For once, we weren't meeting for a meal. Bernard wanted to walk on this gorgeous day and I was more than game. It was chamber of commerce weather and we were walking amidst the crowds at Balboa Park, engaged in a form of peri-philosophy (Bernard's word for walking around discussing ideas) as old as speech, I imagine.
"The latest ideas from cognitive science are subversive," Bernard said.
"Which ideas," I inquired.
"Embodied cognition," he said. "The idea that cognition is inseparable from the body or even the environment. It's a rejection of the claim that the mind sits separate from the body."
"How is this so subversive?"
"Well, it suggests that the mind is emergent from the body, not separate, and this undermines all kinds of authority."
"What?" Leave it to Bernard to leap from cognitive science to social power. "How did you make this leap?"
"Well, think about it. In the model of mind as separate from body, body is obviously subject to mind - or should be in the person with any will power at all. Mind is more pure than body and mind directs body; telling it where to go and what to do. The mind tells the hand to pick up a glass, or the foot to step towards the counter. This is the old model."
"Yeah. How does that contradict what you said before?"
"Well, if the dichotomy of mind and body is false, then it is not true that the mind directs the foot as if it is sending an order from central command to remote troops. It could easily be that the desire to move comes from the foot - as an extremity it might be the first to notice a need for water, say - and the knowledge about HOW to move is embodied in the foot - at least in part - and not just the brain. It's not true that the brain is the authority and the foot is the, er, willing foot soldier."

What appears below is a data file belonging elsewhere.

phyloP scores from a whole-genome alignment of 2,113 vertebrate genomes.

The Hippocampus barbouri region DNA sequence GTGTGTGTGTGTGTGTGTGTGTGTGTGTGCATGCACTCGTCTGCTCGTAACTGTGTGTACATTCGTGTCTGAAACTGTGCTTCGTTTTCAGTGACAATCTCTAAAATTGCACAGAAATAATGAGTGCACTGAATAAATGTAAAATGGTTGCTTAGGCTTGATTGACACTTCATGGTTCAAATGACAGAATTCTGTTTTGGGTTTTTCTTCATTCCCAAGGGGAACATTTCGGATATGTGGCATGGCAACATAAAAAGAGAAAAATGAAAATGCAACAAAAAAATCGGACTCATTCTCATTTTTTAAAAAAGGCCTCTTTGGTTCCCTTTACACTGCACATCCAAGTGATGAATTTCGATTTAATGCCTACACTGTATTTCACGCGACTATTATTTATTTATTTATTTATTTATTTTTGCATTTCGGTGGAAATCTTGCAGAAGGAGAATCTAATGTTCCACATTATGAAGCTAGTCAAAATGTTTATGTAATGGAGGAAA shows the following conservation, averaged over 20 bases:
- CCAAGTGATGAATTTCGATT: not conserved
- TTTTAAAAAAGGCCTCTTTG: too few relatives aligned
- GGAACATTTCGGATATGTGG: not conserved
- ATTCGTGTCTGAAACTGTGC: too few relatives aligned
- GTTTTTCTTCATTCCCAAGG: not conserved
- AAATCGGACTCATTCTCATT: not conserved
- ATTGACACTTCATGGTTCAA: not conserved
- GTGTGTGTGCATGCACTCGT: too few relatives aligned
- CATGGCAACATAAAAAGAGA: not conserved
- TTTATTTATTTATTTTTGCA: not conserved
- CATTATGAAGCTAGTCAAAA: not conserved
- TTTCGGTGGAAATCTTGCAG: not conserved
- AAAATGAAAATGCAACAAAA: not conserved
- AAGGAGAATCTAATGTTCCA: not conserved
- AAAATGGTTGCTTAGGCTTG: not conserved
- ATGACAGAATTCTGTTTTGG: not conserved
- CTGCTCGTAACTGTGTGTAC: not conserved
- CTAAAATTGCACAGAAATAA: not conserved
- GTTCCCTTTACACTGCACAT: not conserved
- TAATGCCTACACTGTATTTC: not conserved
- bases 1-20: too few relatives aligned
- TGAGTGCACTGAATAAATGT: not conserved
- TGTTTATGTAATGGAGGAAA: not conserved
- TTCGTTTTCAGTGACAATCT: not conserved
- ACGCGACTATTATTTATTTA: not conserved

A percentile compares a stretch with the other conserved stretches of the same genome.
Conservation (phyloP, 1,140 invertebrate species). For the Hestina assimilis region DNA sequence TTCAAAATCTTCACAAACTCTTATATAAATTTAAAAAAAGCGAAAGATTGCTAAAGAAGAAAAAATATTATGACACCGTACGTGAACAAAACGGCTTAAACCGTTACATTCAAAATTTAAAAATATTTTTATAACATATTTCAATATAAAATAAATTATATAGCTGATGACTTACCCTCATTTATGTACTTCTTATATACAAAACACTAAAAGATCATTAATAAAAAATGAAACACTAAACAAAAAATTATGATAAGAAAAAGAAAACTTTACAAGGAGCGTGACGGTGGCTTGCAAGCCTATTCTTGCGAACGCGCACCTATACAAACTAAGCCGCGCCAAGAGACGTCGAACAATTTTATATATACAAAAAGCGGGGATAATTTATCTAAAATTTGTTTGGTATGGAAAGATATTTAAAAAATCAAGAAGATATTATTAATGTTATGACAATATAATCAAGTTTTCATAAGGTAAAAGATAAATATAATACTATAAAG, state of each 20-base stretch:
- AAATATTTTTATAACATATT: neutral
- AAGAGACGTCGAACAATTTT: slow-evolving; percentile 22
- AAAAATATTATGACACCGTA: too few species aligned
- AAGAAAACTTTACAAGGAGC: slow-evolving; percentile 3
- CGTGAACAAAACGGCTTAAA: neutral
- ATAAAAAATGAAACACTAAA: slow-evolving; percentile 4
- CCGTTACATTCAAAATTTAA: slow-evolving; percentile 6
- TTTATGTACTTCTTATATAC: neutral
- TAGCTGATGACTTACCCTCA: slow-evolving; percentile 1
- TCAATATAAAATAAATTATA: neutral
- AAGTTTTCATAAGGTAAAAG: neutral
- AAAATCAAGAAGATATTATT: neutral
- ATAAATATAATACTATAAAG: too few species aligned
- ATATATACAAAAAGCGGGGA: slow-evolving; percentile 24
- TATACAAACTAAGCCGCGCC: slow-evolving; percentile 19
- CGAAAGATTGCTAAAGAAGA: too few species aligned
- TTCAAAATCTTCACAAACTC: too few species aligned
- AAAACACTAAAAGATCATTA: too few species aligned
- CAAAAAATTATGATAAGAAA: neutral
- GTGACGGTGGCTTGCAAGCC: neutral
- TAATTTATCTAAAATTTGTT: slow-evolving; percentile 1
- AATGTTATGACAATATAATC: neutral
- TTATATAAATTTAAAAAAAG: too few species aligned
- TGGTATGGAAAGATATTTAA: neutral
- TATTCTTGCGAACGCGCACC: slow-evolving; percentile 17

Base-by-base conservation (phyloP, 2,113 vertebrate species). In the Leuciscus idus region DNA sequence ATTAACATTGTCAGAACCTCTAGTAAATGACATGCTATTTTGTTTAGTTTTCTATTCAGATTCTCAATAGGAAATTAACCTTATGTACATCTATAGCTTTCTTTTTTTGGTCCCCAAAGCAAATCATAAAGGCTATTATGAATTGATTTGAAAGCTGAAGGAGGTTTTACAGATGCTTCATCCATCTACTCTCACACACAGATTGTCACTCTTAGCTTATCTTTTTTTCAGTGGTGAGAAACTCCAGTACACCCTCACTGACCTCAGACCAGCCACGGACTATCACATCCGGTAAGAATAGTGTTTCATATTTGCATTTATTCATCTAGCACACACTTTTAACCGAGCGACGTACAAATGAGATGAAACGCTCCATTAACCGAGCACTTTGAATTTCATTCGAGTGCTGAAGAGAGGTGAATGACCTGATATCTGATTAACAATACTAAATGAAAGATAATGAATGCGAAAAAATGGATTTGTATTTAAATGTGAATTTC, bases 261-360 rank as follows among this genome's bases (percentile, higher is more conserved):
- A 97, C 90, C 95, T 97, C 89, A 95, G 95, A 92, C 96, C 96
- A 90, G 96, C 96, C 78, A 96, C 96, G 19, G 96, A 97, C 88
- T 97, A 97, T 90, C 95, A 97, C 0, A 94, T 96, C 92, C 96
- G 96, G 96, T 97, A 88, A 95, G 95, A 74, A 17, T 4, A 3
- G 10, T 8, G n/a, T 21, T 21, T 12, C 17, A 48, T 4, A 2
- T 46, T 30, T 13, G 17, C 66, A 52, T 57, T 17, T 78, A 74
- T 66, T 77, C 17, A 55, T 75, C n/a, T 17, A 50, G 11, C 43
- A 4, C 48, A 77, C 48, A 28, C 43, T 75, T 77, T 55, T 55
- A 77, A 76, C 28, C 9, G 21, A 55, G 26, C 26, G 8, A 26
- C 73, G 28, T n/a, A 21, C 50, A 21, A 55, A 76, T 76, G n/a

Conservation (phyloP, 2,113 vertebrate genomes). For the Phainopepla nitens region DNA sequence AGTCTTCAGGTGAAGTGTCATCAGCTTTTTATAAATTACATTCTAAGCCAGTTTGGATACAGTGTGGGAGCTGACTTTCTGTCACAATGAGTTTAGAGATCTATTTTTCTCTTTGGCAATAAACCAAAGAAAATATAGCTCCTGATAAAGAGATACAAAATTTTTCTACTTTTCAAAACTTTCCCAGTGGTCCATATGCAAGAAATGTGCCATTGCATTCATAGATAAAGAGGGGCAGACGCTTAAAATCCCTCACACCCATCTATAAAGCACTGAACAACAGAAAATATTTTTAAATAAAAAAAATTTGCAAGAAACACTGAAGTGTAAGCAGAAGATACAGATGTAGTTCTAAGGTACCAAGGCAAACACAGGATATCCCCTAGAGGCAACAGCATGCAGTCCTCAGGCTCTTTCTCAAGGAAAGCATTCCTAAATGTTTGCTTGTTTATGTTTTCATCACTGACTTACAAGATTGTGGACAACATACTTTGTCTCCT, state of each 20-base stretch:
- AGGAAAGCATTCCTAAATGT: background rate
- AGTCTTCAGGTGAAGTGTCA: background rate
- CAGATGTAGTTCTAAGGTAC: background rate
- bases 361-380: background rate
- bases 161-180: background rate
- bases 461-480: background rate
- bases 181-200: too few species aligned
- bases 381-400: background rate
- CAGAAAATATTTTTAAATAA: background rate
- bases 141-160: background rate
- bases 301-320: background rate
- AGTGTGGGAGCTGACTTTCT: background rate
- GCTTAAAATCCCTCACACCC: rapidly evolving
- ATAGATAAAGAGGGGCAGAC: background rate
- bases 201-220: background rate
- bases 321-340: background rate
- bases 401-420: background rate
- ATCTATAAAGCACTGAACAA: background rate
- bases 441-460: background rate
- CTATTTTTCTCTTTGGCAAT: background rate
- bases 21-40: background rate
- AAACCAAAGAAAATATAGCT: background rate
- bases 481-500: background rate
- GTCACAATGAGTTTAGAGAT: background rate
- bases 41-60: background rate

"Oh." I walked a few steps absorbing this. "That is different. So you are saying that even the notion that the impulses and choices and signals that we normally associate with the mind and think of as residing in the brain are, in fact, distributed more broadly through the body? Even in places like the foot?"
"Yep." Bernard loved it when I eventually understood. "At least that's what I got."
"Okay." I'm slow but persistent. "So, this is subversive how?"
"Well, the traditional model of leadership of organizations is all based on the notion of mind body divide. We call the leader 'the head' of the organization in reference to this. The authority comes from some outside inspiration or revelation that is not embodied in the organization but comes into it through the head, the leader."
"So if the mind is embodied then perhaps leadership is too? Leadership is actually distributed more broadly than we thought?"
Bernard had a little grin. "Yep."
I laughed. "So, you think that you can trigger social change by sharing the lesson of embodied cognition, a relatively obscure branch of cognitive science, itself a fairly obscure area of study?"
He looked hurt and shook his head. "Now why did you have to say that?"
I had no answer to his question. "You know, Bernard, a shift like that has more potential than most notions."
"It does, doesn't it," he grinned again, his new idea still safe. And I knew he was right, really. As our models of the world gradually change, so does our world. By adapting to the reality we perceive, we create it. And besides, I liked this idea: embodied leadership.